Pension reform bill passes Senate committee in spite of teachers' vocal concerns
Senate Bill 1, also known as the pension reform bill, passed through State and Local Government Committee by a vote of 6-4.
FRANKFORT, Ky. (WDRB) -- A bill aimed at fixing Kentucky’s ailing pension system passed a Senate committee Wednesday is spite of emotionally charged pleas for teachers.
Senate Bill 1, also known as the pension reform bill, passed through State and Local Government Committee by a vote of 6-4. The bill, championed by many republican lawmakers, would cut cost of living adjustments for teachers from 1.5 percent to 1 percent. This proposal has led to consternation among teachers throughout the state.
Teachers packed the committee hearing, at times causing disruption to the proceedings. Chants of “vote them out!” were heard after committee members passed the legislation.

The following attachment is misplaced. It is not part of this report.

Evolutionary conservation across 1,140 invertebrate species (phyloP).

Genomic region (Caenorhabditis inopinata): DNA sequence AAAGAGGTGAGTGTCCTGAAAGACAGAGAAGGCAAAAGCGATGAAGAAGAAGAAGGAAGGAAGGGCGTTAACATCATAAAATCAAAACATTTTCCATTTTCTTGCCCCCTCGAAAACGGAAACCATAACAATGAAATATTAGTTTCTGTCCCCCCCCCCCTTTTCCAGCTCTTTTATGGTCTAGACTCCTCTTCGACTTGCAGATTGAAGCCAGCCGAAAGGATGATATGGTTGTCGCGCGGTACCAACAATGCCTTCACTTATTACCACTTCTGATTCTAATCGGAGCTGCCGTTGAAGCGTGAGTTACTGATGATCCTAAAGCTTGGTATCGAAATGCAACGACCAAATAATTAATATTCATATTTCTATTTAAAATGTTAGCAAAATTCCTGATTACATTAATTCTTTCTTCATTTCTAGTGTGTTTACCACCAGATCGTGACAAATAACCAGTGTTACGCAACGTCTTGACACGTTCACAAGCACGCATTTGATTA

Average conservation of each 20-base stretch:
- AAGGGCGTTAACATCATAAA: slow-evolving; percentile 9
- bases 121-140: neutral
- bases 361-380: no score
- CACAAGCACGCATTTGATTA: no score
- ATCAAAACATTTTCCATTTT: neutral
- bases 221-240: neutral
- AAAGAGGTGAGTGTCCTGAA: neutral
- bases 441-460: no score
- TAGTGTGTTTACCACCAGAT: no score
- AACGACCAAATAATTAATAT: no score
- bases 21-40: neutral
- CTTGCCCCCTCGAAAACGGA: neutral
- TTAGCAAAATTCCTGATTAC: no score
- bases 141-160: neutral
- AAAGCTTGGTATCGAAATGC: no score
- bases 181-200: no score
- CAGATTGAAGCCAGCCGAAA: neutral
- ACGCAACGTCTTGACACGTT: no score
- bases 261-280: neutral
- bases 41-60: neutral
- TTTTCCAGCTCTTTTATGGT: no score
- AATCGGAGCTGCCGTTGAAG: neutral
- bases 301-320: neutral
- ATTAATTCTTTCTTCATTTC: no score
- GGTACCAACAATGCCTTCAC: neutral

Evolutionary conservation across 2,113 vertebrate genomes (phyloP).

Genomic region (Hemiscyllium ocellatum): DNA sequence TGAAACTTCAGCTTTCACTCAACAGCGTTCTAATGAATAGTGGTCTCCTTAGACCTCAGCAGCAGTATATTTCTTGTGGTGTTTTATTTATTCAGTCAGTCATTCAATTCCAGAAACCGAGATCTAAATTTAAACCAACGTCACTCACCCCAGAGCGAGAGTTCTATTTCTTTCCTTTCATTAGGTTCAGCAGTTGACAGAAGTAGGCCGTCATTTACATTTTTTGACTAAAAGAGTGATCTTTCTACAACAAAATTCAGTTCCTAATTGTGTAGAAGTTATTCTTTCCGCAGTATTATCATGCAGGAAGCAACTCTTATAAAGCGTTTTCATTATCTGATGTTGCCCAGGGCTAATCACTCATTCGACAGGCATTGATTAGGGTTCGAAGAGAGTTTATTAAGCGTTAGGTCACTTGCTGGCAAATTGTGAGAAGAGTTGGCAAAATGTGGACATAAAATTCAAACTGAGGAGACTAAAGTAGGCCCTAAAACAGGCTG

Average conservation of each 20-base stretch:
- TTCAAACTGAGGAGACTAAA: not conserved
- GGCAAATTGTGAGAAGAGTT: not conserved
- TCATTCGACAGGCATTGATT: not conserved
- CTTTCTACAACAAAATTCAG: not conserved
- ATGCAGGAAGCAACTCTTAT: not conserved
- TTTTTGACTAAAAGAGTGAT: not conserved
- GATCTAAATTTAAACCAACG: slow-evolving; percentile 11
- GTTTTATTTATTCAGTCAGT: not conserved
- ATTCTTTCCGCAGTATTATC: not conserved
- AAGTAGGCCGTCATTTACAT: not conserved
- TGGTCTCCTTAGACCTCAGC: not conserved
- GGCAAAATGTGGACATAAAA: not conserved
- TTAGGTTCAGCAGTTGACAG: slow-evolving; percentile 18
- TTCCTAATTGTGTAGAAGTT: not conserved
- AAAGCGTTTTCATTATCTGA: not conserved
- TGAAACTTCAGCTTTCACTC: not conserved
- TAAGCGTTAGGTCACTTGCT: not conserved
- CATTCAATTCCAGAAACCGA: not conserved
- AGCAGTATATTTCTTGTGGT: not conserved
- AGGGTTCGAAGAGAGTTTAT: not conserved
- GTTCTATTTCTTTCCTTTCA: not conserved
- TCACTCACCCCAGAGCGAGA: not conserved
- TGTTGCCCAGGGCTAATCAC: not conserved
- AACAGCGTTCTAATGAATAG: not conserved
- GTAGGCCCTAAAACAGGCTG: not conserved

“Senate Bill One assures that that pension promise will be there for the stake holders when they need it and when they're counting on it,” said Republican Sen. Joe Bowen, who filed the bill.
Sen. Dorsey Ridley attempted to file an amendment to the bill that would restore full cost of living adjustments for teachers, but the motion was not allowed.
Bowen said the bill would save Kentucky $3.2 billion over the next 20 years, but teachers in attendance feel the bill breaks a promise.
“This does go too far in violating the contract in many ways,” said Stephanie Winkler, President of the Kentucky Education Association.
Estimates indicate that Kentucky is in a $41 billion hole with regards to funding pensions over the next 30 years.
The bill heads to the floor of the Senate for a vote before the House of Representatives would have a chance to vote on it.